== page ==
Tuesday, April 20, 2010

My microbe, sweet microbe

Yeah, that is right my state, Wisconsin has an official microbe. It may not cause death, or zombies it does give us yummy yummy goodness

Behold...

Lactococcus lactis



Yes this very microbe delivers to us the some of the yummiest foods in the world...



Specifically it aids in the production of Colby, Cheddar, cottage, cream, and blue cheese.

Lactococcus lactis is a microbe classified informally as a Lactic Acid Bacterium because it ferments milk sugar (lactose) to lactic acid. Lactococci are typically spherical or ovoid cells, about 1.2µm by 1.5µm, occurring in pairs and short chains. They are Gram-positive, non motile, and do not form spores. Lactococci are found associated with plant material, mainly grasses, from which they are easily inoculated into milk. Hence, they are found normally in milk and may be a natural cause of souring. Lactococcus lactis has two subspecies, lactis and cremoris, both of which are essential in manufacture of many varieties of cheese and other fermented milk products.

Lactococcus lactis is related to other lactic acid bacteria such as Lactobacillus acidophilus in our intestinal tract and Streptococcus salivarius in the mouth. However, Lactococcus does not normally colonize human tissues and differs from many other lactic acid bacteria in its pH, salt, and temperature tolerances for growth, which are important characteristics relevant to its use as a starter culture in the cheesemaking industry.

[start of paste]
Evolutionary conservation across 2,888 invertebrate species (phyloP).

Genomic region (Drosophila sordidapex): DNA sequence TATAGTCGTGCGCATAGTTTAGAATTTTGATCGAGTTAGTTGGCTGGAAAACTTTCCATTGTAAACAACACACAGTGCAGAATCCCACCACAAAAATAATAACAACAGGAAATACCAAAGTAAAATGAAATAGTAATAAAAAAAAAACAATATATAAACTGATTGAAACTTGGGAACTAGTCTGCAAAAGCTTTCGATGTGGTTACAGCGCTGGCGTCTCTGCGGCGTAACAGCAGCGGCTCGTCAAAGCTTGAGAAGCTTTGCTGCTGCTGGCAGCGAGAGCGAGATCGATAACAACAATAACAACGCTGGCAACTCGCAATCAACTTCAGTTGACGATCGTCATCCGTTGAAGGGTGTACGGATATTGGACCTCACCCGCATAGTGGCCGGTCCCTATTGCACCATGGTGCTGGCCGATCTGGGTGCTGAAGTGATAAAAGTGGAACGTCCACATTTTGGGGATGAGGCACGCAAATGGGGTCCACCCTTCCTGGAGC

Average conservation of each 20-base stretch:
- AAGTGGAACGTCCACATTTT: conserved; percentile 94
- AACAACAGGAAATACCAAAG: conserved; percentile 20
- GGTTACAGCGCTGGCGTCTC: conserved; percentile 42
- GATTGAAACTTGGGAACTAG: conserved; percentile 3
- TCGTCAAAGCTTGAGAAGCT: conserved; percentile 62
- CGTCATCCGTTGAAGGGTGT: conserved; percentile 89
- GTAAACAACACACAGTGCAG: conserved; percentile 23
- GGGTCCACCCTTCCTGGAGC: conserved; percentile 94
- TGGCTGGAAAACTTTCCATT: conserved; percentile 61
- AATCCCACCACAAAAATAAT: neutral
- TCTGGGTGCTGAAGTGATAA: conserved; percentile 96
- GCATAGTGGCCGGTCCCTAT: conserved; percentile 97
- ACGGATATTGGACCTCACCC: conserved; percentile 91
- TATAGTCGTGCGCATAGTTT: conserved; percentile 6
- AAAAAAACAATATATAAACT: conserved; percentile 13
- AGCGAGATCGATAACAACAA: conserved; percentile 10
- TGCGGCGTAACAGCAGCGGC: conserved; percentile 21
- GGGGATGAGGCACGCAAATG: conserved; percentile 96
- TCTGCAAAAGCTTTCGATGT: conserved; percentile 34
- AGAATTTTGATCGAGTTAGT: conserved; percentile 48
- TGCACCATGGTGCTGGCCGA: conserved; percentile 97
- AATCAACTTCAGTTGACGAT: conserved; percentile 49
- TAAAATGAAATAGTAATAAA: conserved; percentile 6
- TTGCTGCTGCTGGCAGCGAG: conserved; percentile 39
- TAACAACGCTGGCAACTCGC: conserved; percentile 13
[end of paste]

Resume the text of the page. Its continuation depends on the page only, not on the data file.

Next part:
Lactococcus lactis is vital for manufacturing cheeses such as Cheddar, Colby, cottage cheese, cream cheese, Camembert, Roquefort and Brie, as well as other dairy products like cultured butter, buttermilk, sour cream and kefir. It may also be used for vegetable fermentations such as cucumber pickles and sauerkraut. The bacterium can be used in single strain starter cultures, or in mixed strain cultures with other lactic acid bacteria such as Lactobacillus and Streptococcus species.

When Lactococcus lactis is added to milk, the bacterium uses enzymes to produce energy molecules, called ATP, from lactose. The byproduct of ATP production is lactic acid. The lactic acid curdles the milk that then separates to form curds, which are used to produce cheese and whey. But curdling the milk is not the bacterium's only role in cheese production. The lactic acid produced by the bacterium lowers the pH of the product and preserves it from the growth by unwanted bacteria and molds while other metabolic products and enzymes produced by Lactococcus lactis contribute to the more subtle aromas and flavors that distinguish different cheeses.


And all that really means is I can have it on my nachos and on my crackers and in my world that is almost as sweet as opening a Baneslayer angel.

Godspeed little microbe!

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